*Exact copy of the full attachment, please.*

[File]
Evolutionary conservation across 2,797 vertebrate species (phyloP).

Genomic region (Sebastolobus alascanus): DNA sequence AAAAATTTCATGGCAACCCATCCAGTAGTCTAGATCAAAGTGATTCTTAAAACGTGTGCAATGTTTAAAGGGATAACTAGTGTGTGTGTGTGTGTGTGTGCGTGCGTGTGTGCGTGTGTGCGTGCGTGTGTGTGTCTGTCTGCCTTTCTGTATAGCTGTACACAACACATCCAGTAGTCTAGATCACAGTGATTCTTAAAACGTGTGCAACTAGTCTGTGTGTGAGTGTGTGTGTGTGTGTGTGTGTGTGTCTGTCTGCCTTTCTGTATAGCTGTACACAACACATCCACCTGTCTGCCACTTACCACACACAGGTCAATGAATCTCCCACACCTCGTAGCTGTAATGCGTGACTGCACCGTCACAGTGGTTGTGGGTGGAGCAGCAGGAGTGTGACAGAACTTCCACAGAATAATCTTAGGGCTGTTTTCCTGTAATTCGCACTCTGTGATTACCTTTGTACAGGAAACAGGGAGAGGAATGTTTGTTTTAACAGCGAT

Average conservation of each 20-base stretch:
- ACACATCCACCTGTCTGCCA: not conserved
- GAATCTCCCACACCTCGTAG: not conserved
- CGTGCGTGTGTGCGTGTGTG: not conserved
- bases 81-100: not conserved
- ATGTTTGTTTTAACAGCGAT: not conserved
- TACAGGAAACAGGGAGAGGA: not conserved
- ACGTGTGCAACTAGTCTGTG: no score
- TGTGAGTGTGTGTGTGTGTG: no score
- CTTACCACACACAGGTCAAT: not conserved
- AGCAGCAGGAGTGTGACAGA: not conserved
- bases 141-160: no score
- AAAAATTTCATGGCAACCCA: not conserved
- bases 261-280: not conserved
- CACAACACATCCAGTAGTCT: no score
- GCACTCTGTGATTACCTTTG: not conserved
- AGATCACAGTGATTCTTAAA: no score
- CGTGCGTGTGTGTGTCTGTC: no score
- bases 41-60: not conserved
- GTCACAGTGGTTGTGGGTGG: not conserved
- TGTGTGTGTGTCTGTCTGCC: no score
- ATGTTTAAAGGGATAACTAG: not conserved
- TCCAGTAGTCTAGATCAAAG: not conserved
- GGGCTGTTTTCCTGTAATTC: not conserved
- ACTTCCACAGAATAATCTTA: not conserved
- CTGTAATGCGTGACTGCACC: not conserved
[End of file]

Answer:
Evolutionary conservation across 2,797 vertebrate species (phyloP).

Genomic region (Sebastolobus alascanus): DNA sequence AAAAATTTCATGGCAACCCATCCAGTAGTCTAGATCAAAGTGATTCTTAAAACGTGTGCAATGTTTAAAGGGATAACTAGTGTGTGTGTGTGTGTGTGTGCGTGCGTGTGTGCGTGTGTGCGTGCGTGTGTGTGTCTGTCTGCCTTTCTGTATAGCTGTACACAACACATCCAGTAGTCTAGATCACAGTGATTCTTAAAACGTGTGCAACTAGTCTGTGTGTGAGTGTGTGTGTGTGTGTGTGTGTGTGTCTGTCTGCCTTTCTGTATAGCTGTACACAACACATCCACCTGTCTGCCACTTACCACACACAGGTCAATGAATCTCCCACACCTCGTAGCTGTAATGCGTGACTGCACCGTCACAGTGGTTGTGGGTGGAGCAGCAGGAGTGTGACAGAACTTCCACAGAATAATCTTAGGGCTGTTTTCCTGTAATTCGCACTCTGTGATTACCTTTGTACAGGAAACAGGGAGAGGAATGTTTGTTTTAACAGCGAT

Average conservation of each 20-base stretch:
- ACACATCCACCTGTCTGCCA: not conserved
- GAATCTCCCACACCTCGTAG: not conserved
- CGTGCGTGTGTGCGTGTGTG: not conserved
- bases 81-100: not conserved
- ATGTTTGTTTTAACAGCGAT: not conserved
- TACAGGAAACAGGGAGAGGA: not conserved
- ACGTGTGCAACTAGTCTGTG: no score
- TGTGAGTGTGTGTGTGTGTG: no score
- CTTACCACACACAGGTCAAT: not conserved
- AGCAGCAGGAGTGTGACAGA: not conserved
- bases 141-160: no score
- AAAAATTTCATGGCAACCCA: not conserved
- bases 261-280: not conserved
- CACAACACATCCAGTAGTCT: no score
- GCACTCTGTGATTACCTTTG: not conserved
- AGATCACAGTGATTCTTAAA: no score
- CGTGCGTGTGTGTGTCTGTC: no score
- bases 41-60: not conserved
- GTCACAGTGGTTGTGGGTGG: not conserved
- TGTGTGTGTGTCTGTCTGCC: no score
- ATGTTTAAAGGGATAACTAG: not conserved
- TCCAGTAGTCTAGATCAAAG: not conserved
- GGGCTGTTTTCCTGTAATTC: not conserved
- ACTTCCACAGAATAATCTTA: not conserved
- CTGTAATGCGTGACTGCACC: not conserved